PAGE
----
After the US Court of Appeals for the Federal Circuit addressed the very same issue and patent, the Patent Trial and Appeal Board (PTAB) reached a split decision, finding the claims to be patent eligible under § 101 despite new characterizations of the abstract idea and new arguments from the patent owner. IBG LLC v. Trading Techs. Int’l., Inc., Case No. CBM2015-00182 (PTAB, Feb. 28, 2017) (Plenzler, APJ) (Petravick, APJ, dissenting in part).
The patent at issue is directed to a user interface for an electronic trading system that allows a remote trader to view trends for an item. The patent owner asserted this patent against several defendants, who in turn sought covered business method (CBM) patent reviews in America Invents Act proceedings at the PTAB. One of the earlier cases resulted in a determination by the PTAB that the asserted claims were directed to patent-ineligible subject matter under § 101. On appeal of that earlier case, the Federal Circuit reversed and issued a non-precedential decision finding the claims patent eligible. In view of the Federal Circuit’s decision, the PTAB in the instant case allowed further briefing on the impact the Federal Circuit’s decision.
Addressing the patent-eligibility issues in the instant case, petitioner attempted to characterize the abstract idea differently than the Federal Circuit articulated it. The majority, however, found “no persuasive explanation” as to why petitioner’s alternative characterization of the abstract idea would cause the PTAB to deviate from the Federal Circuit’s prior reasoning. Petitioner also argued that the claims were patent ineligible because they were directed to a transitory, propagating signal. The majority again disagreed, finding that the claim limitation requiring a “computer readable medium having program code recorded thereon” meant that the claims were directed to a fixed, non-transitory medium. Thus, the majority adopted the Federal Circuit’s reasoning and determined that petitioner failed to establish that the claims were patent ineligible.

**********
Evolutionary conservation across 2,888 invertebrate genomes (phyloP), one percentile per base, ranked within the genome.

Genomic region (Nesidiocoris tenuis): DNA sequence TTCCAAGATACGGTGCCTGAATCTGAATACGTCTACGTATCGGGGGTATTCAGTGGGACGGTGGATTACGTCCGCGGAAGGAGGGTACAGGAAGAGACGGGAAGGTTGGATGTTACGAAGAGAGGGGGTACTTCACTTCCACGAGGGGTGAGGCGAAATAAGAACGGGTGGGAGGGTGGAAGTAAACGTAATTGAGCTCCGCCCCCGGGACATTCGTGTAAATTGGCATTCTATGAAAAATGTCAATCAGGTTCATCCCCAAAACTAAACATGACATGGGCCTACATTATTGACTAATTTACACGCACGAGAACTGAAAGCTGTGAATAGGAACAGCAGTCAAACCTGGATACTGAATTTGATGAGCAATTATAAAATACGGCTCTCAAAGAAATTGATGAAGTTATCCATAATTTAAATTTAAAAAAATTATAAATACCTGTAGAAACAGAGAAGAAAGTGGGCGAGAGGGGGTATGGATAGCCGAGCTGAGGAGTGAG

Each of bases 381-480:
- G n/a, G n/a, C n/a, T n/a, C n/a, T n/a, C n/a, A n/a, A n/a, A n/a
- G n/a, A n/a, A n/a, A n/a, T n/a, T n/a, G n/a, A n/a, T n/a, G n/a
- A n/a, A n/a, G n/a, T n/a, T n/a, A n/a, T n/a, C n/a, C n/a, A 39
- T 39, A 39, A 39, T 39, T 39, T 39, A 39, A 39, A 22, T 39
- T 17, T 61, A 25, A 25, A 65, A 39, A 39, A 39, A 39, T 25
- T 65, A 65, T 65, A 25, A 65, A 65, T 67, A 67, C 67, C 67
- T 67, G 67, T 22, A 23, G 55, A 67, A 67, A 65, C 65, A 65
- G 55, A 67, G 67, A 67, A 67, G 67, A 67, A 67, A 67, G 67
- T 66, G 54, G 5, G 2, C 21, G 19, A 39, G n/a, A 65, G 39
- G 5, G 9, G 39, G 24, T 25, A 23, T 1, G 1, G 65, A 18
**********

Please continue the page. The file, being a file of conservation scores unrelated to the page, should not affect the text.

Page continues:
The dissent disagreed that the claims of the patent were directed to patent-eligible subject matter, arguing that the Federal Circuit’s non-precedential decision should not control the outcome of the present proceeding. According to the dissent, the Federal Circuit has never determined whether the question of patent-eligible subject matter is a pure question of law or a mixed question of law and fact; if the eligibility question is based on underlying facts, then the new evidence developed as part of the record in the instant proceeding has the potential to control the ultimate determination. In this case, the dissent would have found the claims to be directed to the abstract idea of “placing an order based on observed (plotted) market information,” which the dissent considered as nothing more than observing conventional trading—something that could be performed mentally or with pen and paper. In addition, because the claims lacked specific improvements directed to how the basic claimed steps of “selecting an order” and “sending an order” would be accomplished, the dissent would have found that the claims failed to provide something “significantly more” than the abstract idea itself.